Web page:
Each staff person will serve the Camp to the best of her/his ability in the specific capacity for which she/he has been hired, or in any capacity which, in the discretion of the Director, will benefit the Camp or Campers. Because of the unique nature of the Camp situation, it is not possible to specifically list every facet of responsibility that one assumes by accepting a Camp position. Therefore, it is understood that Staff Members accept the task of doing all things that may be necessary to ensure the success of this job and the general good and welfare of the Camp and all the Campers in attendance.
Talking with campers, finding out their interests, discussing individually and as a group what may be possible programmatically. Trying to plan with them to meet and augment their interests – so they recognize that it’s their program. Early Morning ski, tennis and swim periods are a stimulus to good use of time and facilities; it’s a real change of pace and will help you provide your campers with more time in these popular areas.
These are a must if you intend to work at White Pine. They are a challenge to your campers and provide them with a memorable and rich program — tapping their imagination and creative abilities while also exposing them to a variety of camp areas in innovative ways. A project produces a tangible result. It requires thought and planning so as to make a genuine contribution, rather than being an exercise in the passage of time and waste of materials. Possibilities include decorating an area, building something, creating a movie or building a campsite.
A theme is a more comprehensive approach. It may involve a project, music, dance, costumes, construction, camping out, etc., etc.
This means knowing them, their interests, what they are most proud of, their needs, abilities, fears, skills, etc. That means spending time with them — talking, listening, playing, problem-solving. You will get the most satisfaction by working hard in this area.
The exact start dates vary from year to year. However, Staff employment usually begins in the third week of June until the end of the third week of August. The first few days of employment will consist of pre-camp training prior to the arrival of the campers.
All Staff, at the discretion of the Director, may be detailed to assist at points of camper arrivals and departures during the season.
The Camp will provide a Health History Form to be completed by the Staff Member. This Health History Form can be sent to the camp office in early June, or brought to camp by the Staff Member.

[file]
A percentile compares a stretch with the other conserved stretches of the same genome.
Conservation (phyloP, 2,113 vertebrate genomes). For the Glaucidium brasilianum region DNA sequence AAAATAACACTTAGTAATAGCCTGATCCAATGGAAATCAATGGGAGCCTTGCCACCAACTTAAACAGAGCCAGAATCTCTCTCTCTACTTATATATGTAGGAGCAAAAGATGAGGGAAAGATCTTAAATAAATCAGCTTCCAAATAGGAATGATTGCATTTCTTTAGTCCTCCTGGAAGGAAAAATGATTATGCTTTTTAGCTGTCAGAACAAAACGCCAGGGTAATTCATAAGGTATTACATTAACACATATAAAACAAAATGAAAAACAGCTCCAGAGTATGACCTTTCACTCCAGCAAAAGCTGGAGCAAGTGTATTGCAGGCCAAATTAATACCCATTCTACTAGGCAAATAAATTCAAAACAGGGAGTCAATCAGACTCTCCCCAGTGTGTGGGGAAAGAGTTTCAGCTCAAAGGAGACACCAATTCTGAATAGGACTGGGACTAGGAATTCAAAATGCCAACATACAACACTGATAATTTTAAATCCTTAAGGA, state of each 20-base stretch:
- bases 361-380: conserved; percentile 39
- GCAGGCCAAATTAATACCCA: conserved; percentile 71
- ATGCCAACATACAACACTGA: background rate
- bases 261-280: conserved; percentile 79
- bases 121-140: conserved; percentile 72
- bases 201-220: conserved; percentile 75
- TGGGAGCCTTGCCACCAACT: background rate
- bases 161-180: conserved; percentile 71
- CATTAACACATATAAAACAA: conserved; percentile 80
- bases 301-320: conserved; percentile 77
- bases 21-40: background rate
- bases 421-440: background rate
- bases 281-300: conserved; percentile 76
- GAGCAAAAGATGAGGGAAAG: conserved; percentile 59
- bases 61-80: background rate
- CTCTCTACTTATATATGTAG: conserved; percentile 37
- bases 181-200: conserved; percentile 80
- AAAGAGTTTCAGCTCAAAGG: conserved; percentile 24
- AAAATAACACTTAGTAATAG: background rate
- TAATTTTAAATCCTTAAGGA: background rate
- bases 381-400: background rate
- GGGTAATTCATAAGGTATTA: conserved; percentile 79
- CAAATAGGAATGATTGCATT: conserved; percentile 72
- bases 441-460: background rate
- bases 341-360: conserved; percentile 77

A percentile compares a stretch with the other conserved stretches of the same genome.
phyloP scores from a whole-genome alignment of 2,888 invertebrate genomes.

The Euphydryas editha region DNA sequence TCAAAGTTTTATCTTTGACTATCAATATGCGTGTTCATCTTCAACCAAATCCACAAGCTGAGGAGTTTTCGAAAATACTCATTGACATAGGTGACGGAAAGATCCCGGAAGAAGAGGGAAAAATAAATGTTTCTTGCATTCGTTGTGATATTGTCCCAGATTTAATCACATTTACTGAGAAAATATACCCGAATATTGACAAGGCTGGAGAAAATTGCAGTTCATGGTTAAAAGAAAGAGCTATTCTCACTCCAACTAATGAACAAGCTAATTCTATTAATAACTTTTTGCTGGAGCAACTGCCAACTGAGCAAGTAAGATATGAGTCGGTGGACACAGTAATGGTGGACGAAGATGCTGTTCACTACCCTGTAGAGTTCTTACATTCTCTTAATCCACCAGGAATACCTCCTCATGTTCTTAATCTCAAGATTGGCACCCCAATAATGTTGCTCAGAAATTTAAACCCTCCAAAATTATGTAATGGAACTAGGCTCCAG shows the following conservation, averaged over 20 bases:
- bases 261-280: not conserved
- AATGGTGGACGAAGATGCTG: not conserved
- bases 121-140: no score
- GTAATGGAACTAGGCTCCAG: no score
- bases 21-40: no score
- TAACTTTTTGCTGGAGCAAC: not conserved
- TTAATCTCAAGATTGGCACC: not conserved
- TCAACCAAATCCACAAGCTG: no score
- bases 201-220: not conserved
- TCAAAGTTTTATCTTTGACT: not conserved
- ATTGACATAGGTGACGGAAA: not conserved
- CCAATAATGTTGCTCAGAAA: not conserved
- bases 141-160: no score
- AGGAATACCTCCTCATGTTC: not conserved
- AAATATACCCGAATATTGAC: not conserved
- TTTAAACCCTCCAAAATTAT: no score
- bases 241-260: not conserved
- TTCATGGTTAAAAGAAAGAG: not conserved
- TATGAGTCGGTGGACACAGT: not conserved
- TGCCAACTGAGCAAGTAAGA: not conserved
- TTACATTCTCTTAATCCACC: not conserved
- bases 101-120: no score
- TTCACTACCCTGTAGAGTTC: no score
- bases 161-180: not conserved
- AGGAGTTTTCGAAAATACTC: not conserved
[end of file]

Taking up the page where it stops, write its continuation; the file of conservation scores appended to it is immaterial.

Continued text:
The Camp shall not be responsible for any damage, loss or theft of any Staff Member’s personal property, howsoever caused.
Bearing in mind that children emulate their elders and that we should set good examples, Staff are expected to dress, groom and conduct themselves accordingly.
DRUGS OR ALCOHOL – anyone possessing drugs or alcohol in their belongings, anyone using drugs or alcohol, or anyone in the presence of someone using drugs or alcohol will be sent home immediately for the remainder of the summer. No discussions or second chances.
STEALING – anyone who takes another person’s belongings without permission will be sent home for the remainder of the summer.
SMOKING – is not permitted in view of children on the camp grounds or on camp trips. Smoking may be done only in designated areas and times and with extreme caution (because of fire hazard).
ABUSE – staff are not permitted to physically threaten and unreasonably punish campers. Physical abuse such as hitting, arm twisting, or exposing campers unnecessarily to the elements are not permitted. Verbal or emotional abuse such as threatening, swearing, and demeaning a camper reflect one’s own frustrations. Staff must seek help rather than lose their temper. Any staff person who abuses another individual (camper or staff) will be dismissed immediately.
LEAVING CAMP – leaving camp before your day off commences, or at any time (other than actually on your day off) without getting permission from the Director is NOT allowed.
Staff are asked to not change their physical appearance while at camp (e.g., dyeing hair, body piercing, tattoos).
Night Watch is an important aspect and is a serious job, not only in terms of preserving peace and quiet, but in terms of health and safety. Raids are absolutely prohibited. You are on duty, visiting every cabin every 30 minutes, keeping down noise, stopping any running around by campers, assisting in medical problems, accidents, fears, etc. — in essence, helping kids settle down and sleep.